Since 2008, Marvel has dominated popular culture with its vast cinematic universe of comic book movies, with heroes like Iron-Man, Captain America, and Thor becoming household names through the various MCU movies. But the Marvel machine hasn’t stopped there.
In 2021, Marvel moved to the small screen, with streaming service Disney Plus becoming the home of various MCU TV series. It all started with WandaVision, and Marvel added four more series to the MCU timeline within that first year. Now, we have Moon Knight to enjoy, before Ms Marvel, She-Hulk, and Secret Invasion arrive later this year.
But, which MCU TV series is the best? We took on the task of ranking them all for you, so you know what shows are worth your time!
What is the best MCU TV series?
- The Falcon and the Winter Soldier
- What If?
- Moon Knight
6. The Falcon and The Winter Soldier
When Bucky Barnes and Sam Wilson first crossed paths in Captain America: Civil War, fans raved over the fun chemistry of a relationship built largely on mistrust and bickering. Earlier this year, we were given a much closer look at the pairing as we watched Sam’s transition from Falcon into the new Captain America as he and Bucky team up to defeat a returning Baron Zemo, Karli Morgenthau, and her terrorist group, the Flag Smashers. While the series had its moments with impressive fight choreography (naturally closely associated with the MCU-best fight sequences in The Winter Soldier) and the startling image of Cap’s iconic shield being used to cave in someone’s skull, The Falcon and the Winter Soldier left much to be desired as it struggled with pacing and plot issues. Across its 6 episodes, the series regularly plodded through sections of dead air, failing to summon anywhere near the attention its preceding series, WandaVision, had so successfully earned over its run.
5. What If?
The most-high concept series from the MCU’s transition to television is What If? , an anthology series that explores the multiverse in greater detail. With the entire multiverse in play, the series could have gone anywhere with its stories, but it regularly found itself playing far too safe in hindsight. Series highlights like Doctor Strange Loses His Mind and Ultron Fucks the Multiverse (not actual titles) were worth the experiment as the two episodes explored possibilities to great lengths and unleashed hellish images into the MCU. Stephen Strange physically absorbing the most powerful creatures across the multiverse as he slowly descends to (a multiverse of) madness was a treat to behold, and a necessary watch before his return to the big screen on May 5.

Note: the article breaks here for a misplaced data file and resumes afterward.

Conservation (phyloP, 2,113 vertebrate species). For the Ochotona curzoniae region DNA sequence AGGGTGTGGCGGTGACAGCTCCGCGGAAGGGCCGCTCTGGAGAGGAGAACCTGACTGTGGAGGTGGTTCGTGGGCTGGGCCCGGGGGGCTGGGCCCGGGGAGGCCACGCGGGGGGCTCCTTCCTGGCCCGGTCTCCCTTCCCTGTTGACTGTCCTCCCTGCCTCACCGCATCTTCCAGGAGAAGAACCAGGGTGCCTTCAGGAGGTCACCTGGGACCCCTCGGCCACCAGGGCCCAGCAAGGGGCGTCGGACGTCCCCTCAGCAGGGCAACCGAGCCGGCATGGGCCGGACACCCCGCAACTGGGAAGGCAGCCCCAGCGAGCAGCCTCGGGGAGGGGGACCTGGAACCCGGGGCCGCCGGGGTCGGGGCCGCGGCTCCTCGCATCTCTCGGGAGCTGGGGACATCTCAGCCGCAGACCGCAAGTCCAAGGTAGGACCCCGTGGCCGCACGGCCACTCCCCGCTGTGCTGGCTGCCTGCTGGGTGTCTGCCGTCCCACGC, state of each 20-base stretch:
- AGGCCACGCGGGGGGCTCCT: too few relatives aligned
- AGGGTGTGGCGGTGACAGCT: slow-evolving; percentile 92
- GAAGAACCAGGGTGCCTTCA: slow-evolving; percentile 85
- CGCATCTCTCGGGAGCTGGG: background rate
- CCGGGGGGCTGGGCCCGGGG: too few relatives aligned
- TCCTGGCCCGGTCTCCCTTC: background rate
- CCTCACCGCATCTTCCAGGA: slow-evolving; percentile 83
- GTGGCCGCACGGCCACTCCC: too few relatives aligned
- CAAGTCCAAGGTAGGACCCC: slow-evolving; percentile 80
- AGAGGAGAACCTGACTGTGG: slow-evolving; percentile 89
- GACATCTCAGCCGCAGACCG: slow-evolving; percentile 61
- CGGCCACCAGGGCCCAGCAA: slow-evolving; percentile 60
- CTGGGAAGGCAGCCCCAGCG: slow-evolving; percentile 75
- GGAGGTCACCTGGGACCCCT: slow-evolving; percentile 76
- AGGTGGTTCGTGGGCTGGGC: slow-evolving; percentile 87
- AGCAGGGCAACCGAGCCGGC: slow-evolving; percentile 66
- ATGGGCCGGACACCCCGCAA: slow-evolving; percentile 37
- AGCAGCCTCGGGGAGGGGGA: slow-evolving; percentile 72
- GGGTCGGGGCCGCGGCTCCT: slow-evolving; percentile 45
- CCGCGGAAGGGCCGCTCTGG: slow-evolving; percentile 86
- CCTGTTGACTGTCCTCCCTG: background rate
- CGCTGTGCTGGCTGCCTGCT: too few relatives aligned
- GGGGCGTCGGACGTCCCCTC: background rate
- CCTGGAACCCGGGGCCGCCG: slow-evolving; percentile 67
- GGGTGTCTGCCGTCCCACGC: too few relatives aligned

The penultimate episode, which explores Ultron obtaining the Infinity Stones, slicing Thanos directly in half, and quite literally chomping down onto a galaxy was a visual feast to behold. That said, much of the series felt like missed opportunities. On paper, an episode dedicated to fan-favorite comic run Marvel Zombies should have been a home run, but it was limited by the kid-friendly target audience, while other episodes (T’Challa becomes Star-Lord, Thor without Loki, and whatever the hell the Killmonger episode was about) were far too run-of-the-mill to have any lasting impact.